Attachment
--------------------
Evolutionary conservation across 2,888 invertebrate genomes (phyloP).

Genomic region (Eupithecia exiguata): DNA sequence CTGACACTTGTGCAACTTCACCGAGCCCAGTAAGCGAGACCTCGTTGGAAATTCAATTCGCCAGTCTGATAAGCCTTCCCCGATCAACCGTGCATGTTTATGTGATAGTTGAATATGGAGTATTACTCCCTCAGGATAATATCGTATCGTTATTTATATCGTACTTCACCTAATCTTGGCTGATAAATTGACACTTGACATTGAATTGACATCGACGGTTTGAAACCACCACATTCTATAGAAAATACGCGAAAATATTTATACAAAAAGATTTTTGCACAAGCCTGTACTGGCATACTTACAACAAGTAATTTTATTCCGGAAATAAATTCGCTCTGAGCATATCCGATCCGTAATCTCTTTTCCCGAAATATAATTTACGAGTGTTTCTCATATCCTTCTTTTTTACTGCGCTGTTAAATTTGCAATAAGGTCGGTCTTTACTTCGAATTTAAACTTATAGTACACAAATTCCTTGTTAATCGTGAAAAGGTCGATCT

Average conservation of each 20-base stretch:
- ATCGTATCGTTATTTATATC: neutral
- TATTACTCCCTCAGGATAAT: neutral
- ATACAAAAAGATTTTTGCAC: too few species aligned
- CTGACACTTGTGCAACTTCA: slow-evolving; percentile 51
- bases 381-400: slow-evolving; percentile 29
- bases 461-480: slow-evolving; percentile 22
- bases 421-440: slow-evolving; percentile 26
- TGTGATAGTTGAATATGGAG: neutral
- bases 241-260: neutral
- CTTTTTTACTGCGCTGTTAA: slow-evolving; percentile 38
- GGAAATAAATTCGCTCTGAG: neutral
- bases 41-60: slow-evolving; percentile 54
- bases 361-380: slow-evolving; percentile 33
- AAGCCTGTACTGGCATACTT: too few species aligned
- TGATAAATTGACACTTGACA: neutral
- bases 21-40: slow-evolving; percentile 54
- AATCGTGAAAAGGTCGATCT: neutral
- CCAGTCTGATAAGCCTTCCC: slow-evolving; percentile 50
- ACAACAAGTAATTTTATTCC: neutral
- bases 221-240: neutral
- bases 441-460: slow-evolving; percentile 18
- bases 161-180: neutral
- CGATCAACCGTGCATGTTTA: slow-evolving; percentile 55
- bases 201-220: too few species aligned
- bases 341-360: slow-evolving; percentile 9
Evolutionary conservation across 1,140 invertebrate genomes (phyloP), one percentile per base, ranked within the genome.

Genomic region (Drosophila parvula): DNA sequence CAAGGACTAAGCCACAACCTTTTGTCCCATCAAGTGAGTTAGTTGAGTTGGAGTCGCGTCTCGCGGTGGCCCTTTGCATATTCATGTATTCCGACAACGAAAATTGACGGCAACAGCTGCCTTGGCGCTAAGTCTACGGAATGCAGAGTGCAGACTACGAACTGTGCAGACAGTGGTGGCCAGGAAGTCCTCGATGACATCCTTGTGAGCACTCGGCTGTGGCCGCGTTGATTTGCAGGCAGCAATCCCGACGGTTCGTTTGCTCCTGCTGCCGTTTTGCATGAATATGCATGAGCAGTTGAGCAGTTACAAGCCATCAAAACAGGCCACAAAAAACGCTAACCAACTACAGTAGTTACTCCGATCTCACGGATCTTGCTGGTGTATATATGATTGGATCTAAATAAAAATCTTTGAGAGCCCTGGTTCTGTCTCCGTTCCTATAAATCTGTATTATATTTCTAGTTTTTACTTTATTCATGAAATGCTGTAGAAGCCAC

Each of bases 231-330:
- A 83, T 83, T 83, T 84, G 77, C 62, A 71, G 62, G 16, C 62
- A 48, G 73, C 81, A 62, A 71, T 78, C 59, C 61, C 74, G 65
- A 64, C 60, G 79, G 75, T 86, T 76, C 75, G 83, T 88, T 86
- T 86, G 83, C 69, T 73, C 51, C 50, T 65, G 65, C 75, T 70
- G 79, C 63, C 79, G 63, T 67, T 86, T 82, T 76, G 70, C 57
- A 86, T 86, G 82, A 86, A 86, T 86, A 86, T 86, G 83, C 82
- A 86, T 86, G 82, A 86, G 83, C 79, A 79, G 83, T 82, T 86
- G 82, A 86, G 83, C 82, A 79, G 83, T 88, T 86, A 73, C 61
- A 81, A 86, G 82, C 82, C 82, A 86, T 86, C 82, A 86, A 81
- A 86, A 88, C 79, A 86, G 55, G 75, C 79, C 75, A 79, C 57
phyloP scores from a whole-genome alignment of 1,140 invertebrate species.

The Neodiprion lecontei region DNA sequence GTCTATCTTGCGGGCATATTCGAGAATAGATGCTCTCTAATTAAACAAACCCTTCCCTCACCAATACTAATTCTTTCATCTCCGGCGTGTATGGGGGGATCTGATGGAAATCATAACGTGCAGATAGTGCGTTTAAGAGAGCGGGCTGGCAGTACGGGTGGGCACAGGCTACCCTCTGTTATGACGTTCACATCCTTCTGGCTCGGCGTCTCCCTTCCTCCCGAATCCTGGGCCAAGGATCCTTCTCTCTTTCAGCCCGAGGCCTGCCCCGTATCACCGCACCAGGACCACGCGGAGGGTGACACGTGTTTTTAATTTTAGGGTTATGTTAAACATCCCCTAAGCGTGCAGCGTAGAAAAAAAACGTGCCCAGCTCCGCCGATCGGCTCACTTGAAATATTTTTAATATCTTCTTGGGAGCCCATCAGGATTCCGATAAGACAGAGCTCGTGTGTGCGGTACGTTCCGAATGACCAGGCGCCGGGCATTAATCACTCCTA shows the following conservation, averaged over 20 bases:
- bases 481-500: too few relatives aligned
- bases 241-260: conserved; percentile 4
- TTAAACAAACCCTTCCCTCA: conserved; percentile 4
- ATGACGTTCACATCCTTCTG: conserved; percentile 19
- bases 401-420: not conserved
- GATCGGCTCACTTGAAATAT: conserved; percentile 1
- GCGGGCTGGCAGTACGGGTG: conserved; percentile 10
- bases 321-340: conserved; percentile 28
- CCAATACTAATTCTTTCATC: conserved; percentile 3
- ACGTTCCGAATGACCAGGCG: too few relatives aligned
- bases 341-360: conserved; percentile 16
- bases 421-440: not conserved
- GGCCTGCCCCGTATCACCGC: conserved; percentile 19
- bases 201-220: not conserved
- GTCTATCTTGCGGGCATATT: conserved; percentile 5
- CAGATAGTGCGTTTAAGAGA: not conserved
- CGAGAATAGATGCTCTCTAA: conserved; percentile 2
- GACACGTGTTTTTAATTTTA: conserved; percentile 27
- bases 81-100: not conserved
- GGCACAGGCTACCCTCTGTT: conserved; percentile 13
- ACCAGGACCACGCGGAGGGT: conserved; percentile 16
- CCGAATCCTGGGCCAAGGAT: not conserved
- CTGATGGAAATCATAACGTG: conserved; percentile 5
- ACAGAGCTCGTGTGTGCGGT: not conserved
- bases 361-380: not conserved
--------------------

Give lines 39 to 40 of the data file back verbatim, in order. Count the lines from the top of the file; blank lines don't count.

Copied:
- G 82, A 86, G 83, C 82, A 79, G 83, T 88, T 86, A 73, C 61
- A 81, A 86, G 82, C 82, C 82, A 86, T 86, C 82, A 86, A 81